Failures are often overshadowed by our discussions of success, as failure is commonly regarded as a negative aspect of life. When it comes to our resumes or cover letters, we tend to emphasize our accomplishments. However, it is impossible not to make any mistakes.
Consequently, when job seekers are confronted with the question., "Tell me about a time you failed," they often face difficulty in responding effectively. They may find themselves pondering whether they should tell the truth or take the risk of lying and getting exposed later.
By focusing more on your learnings, using the right words, and not focusing too much on the failure itself, you can leave a lasting impression.
Why Do Employers Ask The Question ‘Tell Me About a Time You Failed’?
You can’t blame the recruiter for asking this question because this question tells a lot about your resilience, temperament, open-mindedness, and ability to handle constructive criticism.
[fs-toc-omit]✨Testing how you behave in tough situations
Your personal skills are as important as your technical skills when it comes to applying for a job. The recruiter wants to assess your ability to handle challenging situations by asking this question. Your response will give them an idea of your problem-solving skills, and the thought process you have during a time when everything’s falling apart.
[fs-toc-omit]✨Analyzing learning and growth mindset
Recruiters want to know how you reflect on your mistakes and gather insights from them that you can implement in future situations. They love individuals who have a growth mindset and a willingness to continuously improve.
[fs-toc-omit]✨Cultural fit and teamwork
The approaches you take to respond to a failure also reveal your abilities like teamwork or communication. They want to gauge your personality and how well it aligns with their company’s culture.
- Explain the Career Gap in Your Resume
- What Is Your Greatest Strength
- What Are Your Salary Expectations
- Why Should We Hire You
- Why Do You Want to Leave Your Current Job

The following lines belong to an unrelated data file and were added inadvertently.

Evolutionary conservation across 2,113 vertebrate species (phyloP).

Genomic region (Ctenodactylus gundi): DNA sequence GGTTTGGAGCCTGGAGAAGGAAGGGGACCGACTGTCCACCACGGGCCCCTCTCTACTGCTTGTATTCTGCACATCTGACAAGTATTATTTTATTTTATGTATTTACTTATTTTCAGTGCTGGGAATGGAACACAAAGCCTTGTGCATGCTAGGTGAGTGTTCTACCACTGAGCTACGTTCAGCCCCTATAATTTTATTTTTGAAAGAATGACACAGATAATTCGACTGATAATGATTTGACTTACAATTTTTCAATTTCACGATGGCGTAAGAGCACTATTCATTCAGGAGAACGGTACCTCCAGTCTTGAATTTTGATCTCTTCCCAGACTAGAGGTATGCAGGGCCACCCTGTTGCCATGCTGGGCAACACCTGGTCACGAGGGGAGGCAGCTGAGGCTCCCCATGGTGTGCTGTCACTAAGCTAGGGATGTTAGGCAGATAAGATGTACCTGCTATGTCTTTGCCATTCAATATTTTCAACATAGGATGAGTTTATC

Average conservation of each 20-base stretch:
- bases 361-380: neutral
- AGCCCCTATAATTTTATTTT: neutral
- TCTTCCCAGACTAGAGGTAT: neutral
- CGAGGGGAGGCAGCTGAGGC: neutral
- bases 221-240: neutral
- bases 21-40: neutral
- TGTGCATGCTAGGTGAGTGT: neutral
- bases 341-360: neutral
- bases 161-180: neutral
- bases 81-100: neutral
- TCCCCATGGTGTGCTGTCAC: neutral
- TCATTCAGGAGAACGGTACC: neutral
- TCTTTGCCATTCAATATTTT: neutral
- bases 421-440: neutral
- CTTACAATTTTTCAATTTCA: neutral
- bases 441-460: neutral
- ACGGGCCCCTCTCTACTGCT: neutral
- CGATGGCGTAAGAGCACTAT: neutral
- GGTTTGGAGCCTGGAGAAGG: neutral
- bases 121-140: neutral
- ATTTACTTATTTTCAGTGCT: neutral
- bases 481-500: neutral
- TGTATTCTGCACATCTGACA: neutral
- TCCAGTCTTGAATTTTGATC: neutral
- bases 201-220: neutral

- What Is Your Leadership Style
- How Did You Hear About This Position
- Tell Me About Yourself in a Job Interview
How to Answer the Question ‘Tell Me About a Time You Failed’?
[fs-toc-omit]1. Focus more on the learning than the failure
The recruiter is interested in hearing about your failures but he is more interested in the outcome. While discussing your failures, don’t just revolve your story around the mistakes but reflect more on the learnings. You can talk about the strategies you took to outline the project and your realizations or improvements during the process, and what effective approaches you used to fix that problem. For instance,
A year ago, I suggested X as a tool that could be used for our communication, but unfortunately, things were just not working. I discussed it with my team and considered it as an opportunity to come up with the best possible solution. After a deep discussion and analysis, we decided that going ahead with B would be a more feasible option.
[fs-toc-omit]2. Don’t just say ‘Failure’ again and again
The choice of words during an interview is crucial, while explaining this question you can use the word ‘Failure’ once or twice but repeatedly emphasizing it may imprint it in the recruiter's mind. You can minimize the effect by using alternative words like, “setback”, “consequence” or “challenge”.
[fs-toc-omit]3. Use the word “we” rather than “I”
You have to paint the picture in a way that doesn’t put you in a negative spotlight. Always use the word “we”, rather than “I” as it indicates that only you were not responsible but it was a team decision. This also has another benefit, it demonstrates your ability to work well in a team, so look for episodes that involve a group or team mistakes rather than personal ones. For instance,
We didn’t realize the impact instead I didn’t realize the impact